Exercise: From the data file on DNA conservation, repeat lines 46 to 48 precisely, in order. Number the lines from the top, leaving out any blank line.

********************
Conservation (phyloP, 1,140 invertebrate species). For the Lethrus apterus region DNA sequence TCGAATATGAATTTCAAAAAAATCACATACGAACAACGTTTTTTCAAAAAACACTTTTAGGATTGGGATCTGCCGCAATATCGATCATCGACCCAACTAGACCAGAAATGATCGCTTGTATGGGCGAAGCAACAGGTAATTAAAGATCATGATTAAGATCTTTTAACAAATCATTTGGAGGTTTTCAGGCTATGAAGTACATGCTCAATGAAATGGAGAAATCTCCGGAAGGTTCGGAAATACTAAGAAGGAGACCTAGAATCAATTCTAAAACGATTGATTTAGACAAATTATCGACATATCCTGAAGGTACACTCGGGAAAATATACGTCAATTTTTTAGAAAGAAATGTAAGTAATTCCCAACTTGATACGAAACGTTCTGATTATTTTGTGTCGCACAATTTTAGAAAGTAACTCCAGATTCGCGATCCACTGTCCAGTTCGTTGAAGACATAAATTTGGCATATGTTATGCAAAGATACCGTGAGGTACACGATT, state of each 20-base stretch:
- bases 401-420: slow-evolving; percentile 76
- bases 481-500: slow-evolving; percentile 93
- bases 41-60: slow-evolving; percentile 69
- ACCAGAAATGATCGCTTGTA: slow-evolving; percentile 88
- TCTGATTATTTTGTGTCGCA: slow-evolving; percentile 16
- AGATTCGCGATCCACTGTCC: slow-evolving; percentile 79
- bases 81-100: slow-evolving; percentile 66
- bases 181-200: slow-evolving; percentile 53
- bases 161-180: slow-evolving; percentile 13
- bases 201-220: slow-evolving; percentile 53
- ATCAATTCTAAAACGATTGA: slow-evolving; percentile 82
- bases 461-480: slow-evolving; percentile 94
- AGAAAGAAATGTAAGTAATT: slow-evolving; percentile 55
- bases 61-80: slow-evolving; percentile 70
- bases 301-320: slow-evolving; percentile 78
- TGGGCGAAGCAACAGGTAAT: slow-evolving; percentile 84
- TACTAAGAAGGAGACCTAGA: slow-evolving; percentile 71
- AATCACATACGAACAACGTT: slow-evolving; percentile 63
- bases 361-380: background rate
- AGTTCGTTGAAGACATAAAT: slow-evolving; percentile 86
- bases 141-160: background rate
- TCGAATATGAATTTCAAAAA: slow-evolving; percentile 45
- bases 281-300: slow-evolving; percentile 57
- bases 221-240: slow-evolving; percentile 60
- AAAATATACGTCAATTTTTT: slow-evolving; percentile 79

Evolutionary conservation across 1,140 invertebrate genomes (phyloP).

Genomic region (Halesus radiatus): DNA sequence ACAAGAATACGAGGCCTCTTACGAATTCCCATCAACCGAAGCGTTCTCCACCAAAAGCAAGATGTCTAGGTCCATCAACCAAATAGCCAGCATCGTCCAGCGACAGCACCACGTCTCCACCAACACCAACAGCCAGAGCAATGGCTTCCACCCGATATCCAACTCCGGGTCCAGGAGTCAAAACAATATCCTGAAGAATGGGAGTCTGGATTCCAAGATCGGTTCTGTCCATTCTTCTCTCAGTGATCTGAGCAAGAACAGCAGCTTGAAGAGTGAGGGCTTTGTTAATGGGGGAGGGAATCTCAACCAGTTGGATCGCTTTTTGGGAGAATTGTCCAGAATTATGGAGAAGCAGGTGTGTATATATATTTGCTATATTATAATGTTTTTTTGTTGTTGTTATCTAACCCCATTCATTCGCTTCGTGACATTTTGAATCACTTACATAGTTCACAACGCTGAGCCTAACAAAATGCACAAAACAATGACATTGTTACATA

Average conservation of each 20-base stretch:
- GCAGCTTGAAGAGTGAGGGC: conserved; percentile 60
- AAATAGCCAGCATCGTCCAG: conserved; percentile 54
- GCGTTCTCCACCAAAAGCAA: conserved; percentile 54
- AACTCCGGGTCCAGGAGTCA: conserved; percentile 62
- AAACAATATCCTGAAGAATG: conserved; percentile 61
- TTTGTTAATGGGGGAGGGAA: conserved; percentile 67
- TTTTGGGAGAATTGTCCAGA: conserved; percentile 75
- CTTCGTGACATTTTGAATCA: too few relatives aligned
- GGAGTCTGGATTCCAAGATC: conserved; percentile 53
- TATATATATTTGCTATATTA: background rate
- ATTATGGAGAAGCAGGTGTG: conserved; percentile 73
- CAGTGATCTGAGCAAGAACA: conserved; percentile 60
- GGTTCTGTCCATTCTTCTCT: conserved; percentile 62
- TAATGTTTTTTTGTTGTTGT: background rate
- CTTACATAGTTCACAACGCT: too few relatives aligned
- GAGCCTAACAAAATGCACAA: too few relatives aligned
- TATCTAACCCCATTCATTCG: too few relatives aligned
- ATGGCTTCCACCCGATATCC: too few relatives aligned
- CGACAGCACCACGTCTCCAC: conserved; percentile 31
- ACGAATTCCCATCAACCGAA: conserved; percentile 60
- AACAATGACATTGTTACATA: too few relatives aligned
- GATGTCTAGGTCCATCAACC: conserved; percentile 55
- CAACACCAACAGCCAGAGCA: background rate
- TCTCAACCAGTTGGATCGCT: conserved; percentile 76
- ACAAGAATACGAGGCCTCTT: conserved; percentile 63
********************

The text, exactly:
- TATCTAACCCCATTCATTCG: too few relatives aligned
- ATGGCTTCCACCCGATATCC: too few relatives aligned
- CGACAGCACCACGTCTCCAC: conserved; percentile 31